Drought is sparking fears of inflation and food shortages in Southwest China, report Wang Huazhong in Guizhou, and Peng Yining and Li Yingqing in Yunnan.
Lu Guangfu, a 41-year-old villager in Yizhai, Guizhou province, attempts to till his land after a recent shower. The ox refused to move after a few steps.[WANG HUAZHONG / CHINA DAILY PHOTOS]
Farmer Zhu Chaosong had just a week to plough two hectares of land and plant his annual potato crop on the Guizhou plateau this year. It normally takes him about two weeks but seven days' leave was all the bosses at the mine where he works would allow.
Zhu, 35, was forced to leave his family in Liangshan village to earn extra money in coal-rich Nayong county two months ago because of the devastating drought in Southwest China. "We did not have a good 2009," he said solemnly as he rode a bus home.
"After we sold some of our potato yield, there wasn't enough left for my family to eat. If I hadn't gone back to the pits, my wife and two children could have starved."
The ongoing drought, which has lasted since last autumn and been dubbed the worst in a century, has dried out all of the village's water tanks. Zhu's wife must walk three kilometers on snaking mountain paths to fetch turbid water three times a day for her family and cattle.
Although Zhu is returning to sow his crops, like 28 million other farmers in the thirsty region, he knows he could ultimately be making a wasted journey if rain does not arrive soon.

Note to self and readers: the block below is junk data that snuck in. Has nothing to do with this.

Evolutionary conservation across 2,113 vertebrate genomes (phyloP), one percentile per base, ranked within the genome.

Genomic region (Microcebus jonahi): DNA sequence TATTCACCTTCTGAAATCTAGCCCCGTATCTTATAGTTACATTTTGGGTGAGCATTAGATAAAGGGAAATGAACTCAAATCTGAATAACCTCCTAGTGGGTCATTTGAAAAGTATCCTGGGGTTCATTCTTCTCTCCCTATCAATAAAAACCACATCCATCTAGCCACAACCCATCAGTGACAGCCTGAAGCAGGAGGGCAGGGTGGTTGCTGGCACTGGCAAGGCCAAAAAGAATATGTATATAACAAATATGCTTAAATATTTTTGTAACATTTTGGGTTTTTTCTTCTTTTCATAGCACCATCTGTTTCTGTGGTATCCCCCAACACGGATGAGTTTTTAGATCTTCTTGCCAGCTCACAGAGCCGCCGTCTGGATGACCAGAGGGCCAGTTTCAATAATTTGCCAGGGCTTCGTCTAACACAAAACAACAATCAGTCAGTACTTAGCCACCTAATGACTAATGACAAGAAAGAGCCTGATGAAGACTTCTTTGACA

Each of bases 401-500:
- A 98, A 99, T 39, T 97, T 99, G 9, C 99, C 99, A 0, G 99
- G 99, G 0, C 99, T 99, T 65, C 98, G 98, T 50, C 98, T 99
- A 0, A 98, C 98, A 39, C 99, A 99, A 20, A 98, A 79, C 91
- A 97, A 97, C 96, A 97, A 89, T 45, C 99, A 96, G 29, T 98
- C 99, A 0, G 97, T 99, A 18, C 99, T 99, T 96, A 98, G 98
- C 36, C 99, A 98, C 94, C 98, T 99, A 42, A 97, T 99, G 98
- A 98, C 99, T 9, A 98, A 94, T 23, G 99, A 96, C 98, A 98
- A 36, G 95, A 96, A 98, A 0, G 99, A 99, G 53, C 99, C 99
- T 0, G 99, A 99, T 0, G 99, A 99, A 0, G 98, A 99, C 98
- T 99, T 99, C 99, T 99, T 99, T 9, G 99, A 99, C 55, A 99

"There's no water left. Only the rain can keep my potatoes alive and help them to grow," he said. "I can only hope for the best."
By the end of March, Guizhou had seen more than 916,000 hectares of crops affected by drought, causing a direct loss of almost 3 billion yuan ($440 million), according to figures released by the provincial agricultural commission.
The commission's publicity director, Zheng Chuanlou, also told China Daily that crops to be harvested this summer, such as rape and wheat, are "doomed", with most areas likely to see dramatically reduced or even zero output.
Already about eight million people just in Yunnan province are suffering a grain shortage, said Wang Shufen, director of the Yunnan provincial civil administration, who told China News Service that five million had "no financial income and are relying on government handouts".
The situation has prompted fears among analysts that low output of cash crops - rapeseed, medicinal materials, tobacco, sugar, tea and flowers - will push up prices nationwide.
To stabilize prices and curb the potential inflation, the central government ordered the transfer of 1.7 million tons of grain reserves to the drought-hit region, Shen Leihai, a senior State official responsible for China's food security, told Southern Weekend, a newspaper based in Guangzhou.
Authorities have also threatened heavy penalties for companies who attempt to profit from a natural disaster by raising wholesale prices.
Two elderly women in Dexing township, Guizhou, take a rest working on their dried fields.[WANG HUAZHONG / CHINA DAILY PHOTOS]